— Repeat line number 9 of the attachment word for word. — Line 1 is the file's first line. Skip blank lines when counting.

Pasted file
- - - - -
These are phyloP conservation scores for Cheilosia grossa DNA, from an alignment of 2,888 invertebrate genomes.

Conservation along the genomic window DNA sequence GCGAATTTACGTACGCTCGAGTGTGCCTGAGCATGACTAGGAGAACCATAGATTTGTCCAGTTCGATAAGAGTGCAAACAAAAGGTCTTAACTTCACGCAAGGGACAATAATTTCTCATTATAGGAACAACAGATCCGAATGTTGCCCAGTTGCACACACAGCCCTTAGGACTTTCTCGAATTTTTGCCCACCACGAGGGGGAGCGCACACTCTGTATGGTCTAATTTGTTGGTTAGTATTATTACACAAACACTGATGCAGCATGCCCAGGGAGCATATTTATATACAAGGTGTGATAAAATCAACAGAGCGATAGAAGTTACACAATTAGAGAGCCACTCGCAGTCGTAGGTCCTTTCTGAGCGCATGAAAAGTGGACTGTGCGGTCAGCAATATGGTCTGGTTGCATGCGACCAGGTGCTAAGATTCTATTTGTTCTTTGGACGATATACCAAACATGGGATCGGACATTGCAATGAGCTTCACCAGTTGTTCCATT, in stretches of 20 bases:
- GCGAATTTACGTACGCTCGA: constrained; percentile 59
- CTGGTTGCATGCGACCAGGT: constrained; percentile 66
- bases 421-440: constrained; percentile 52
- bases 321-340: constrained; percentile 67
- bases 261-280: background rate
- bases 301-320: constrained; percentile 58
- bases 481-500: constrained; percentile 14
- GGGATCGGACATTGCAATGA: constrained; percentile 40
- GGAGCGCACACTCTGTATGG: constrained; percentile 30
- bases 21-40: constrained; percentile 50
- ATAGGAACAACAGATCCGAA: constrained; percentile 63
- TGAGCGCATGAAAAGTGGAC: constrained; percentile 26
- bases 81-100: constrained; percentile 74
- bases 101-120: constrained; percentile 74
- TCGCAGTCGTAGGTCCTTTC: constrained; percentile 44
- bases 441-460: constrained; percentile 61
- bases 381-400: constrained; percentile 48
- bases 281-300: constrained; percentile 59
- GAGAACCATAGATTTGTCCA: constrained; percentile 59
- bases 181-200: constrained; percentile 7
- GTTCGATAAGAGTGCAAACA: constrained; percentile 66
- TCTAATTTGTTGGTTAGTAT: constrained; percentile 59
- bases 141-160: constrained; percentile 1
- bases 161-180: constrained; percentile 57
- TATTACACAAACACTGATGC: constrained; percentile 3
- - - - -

- bases 481-500: constrained; percentile 14